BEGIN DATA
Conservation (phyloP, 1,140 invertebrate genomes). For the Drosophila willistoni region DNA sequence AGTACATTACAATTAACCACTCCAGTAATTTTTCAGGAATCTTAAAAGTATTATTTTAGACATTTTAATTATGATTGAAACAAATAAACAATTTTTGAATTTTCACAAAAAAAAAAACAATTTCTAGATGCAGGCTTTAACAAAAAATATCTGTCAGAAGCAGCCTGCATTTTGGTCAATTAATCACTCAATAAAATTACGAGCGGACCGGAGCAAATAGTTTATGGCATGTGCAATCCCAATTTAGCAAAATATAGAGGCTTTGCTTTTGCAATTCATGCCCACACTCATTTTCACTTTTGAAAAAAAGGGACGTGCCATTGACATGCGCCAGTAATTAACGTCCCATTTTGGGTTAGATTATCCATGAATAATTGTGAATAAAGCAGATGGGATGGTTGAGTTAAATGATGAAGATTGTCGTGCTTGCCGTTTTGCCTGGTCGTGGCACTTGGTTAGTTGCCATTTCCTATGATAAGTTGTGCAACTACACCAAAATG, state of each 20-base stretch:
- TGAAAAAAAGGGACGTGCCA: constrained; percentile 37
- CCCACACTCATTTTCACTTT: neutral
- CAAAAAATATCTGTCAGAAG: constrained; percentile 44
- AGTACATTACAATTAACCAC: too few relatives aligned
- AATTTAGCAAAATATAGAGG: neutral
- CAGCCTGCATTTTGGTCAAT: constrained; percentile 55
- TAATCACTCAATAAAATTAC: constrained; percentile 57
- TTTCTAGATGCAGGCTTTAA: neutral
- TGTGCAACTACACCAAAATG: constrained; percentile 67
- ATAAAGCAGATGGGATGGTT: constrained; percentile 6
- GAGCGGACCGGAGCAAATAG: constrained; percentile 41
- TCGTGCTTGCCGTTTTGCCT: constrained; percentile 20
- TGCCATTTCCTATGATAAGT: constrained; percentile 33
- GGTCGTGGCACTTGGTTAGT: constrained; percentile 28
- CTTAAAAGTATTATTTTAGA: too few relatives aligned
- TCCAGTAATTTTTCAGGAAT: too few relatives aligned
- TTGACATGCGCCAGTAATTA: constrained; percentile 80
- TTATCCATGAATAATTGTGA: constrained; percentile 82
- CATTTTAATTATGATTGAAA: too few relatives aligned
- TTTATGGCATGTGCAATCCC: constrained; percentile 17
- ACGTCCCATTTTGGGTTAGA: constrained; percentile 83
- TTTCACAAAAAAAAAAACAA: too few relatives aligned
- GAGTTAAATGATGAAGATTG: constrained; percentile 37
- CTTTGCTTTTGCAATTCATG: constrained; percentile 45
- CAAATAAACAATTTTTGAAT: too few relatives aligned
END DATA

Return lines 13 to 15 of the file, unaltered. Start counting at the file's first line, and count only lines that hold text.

- TCGTGCTTGCCGTTTTGCCT: constrained; percentile 20
- TGCCATTTCCTATGATAAGT: constrained; percentile 33
- GGTCGTGGCACTTGGTTAGT: constrained; percentile 28